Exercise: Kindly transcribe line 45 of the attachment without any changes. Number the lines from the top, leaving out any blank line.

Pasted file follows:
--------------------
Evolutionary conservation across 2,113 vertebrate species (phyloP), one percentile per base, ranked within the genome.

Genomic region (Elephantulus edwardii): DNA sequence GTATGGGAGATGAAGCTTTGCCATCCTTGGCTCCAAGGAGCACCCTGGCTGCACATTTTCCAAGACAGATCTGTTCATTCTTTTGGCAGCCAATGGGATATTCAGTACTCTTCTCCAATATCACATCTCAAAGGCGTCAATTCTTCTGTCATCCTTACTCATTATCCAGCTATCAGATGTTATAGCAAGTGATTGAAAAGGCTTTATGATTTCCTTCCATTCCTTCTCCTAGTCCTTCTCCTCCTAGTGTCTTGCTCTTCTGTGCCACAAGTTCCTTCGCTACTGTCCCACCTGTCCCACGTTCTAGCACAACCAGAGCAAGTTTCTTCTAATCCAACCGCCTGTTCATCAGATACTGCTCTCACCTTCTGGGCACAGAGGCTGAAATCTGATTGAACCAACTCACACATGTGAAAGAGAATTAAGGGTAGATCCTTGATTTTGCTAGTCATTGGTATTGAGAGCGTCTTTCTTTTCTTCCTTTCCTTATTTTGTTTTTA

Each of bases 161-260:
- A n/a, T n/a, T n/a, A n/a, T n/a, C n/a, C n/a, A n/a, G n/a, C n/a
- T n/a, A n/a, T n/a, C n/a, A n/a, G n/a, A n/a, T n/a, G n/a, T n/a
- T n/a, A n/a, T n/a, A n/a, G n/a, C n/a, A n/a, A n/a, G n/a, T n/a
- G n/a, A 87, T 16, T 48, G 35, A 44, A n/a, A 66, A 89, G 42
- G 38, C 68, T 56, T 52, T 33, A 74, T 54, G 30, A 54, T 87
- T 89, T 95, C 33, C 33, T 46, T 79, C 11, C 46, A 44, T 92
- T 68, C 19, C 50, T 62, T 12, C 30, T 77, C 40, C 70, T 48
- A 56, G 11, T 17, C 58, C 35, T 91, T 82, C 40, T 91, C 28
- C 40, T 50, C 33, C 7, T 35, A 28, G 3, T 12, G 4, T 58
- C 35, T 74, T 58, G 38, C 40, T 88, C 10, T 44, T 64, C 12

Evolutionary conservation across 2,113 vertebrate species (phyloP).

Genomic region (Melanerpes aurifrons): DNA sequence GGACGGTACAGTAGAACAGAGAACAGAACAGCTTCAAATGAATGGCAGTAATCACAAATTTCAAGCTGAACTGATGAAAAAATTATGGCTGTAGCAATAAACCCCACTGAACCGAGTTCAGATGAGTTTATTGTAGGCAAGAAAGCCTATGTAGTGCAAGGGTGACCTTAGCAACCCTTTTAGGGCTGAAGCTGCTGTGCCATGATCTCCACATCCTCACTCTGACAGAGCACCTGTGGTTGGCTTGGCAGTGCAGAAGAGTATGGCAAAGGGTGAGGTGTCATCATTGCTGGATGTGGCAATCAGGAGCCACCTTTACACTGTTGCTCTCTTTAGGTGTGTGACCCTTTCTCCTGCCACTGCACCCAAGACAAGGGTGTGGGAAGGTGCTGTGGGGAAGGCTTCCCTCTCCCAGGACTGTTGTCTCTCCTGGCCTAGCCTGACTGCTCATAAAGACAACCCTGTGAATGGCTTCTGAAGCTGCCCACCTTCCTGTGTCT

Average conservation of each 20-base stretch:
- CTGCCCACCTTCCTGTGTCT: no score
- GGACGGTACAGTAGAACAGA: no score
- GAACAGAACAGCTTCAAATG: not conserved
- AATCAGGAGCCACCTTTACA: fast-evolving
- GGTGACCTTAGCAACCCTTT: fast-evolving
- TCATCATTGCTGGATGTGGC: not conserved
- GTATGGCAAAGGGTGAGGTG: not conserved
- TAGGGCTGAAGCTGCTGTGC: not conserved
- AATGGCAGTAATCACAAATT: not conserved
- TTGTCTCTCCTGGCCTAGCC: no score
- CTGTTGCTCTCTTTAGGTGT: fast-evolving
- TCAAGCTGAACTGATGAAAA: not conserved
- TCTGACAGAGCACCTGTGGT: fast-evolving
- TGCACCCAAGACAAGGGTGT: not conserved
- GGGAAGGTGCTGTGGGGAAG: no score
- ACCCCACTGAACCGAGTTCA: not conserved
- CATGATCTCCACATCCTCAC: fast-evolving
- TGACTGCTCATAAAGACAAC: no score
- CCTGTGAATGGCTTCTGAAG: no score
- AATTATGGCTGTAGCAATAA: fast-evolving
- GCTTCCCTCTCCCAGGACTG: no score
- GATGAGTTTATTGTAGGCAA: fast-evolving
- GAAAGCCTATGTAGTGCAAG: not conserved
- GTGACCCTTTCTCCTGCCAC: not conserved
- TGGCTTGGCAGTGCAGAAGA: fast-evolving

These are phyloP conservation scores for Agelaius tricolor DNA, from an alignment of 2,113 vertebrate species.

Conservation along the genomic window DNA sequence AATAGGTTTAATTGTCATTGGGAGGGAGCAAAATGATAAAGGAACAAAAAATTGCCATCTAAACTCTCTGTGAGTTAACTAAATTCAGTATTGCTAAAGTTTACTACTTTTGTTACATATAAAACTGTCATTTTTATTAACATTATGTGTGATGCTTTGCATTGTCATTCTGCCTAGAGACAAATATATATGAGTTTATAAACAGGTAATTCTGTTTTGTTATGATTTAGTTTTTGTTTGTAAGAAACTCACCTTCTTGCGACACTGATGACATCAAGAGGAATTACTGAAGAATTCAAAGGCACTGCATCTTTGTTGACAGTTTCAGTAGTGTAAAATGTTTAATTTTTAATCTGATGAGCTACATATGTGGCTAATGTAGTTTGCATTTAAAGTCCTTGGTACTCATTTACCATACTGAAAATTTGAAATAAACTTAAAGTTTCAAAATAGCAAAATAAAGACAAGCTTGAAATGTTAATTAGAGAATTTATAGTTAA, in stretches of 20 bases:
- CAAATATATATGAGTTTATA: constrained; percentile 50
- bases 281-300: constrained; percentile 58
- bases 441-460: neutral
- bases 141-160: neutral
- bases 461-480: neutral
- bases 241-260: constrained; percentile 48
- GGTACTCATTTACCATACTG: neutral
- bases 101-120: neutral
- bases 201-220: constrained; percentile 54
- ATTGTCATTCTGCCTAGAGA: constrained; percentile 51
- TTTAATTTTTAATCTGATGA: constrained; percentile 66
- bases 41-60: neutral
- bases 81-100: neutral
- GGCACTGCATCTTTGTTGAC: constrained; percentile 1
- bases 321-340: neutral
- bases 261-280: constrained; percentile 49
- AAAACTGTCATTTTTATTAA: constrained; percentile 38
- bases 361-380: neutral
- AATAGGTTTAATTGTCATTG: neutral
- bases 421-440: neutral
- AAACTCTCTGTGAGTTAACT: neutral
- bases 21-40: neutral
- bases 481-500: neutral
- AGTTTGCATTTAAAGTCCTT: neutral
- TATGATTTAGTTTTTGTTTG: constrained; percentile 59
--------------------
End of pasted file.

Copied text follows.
- bases 281-300: constrained; percentile 58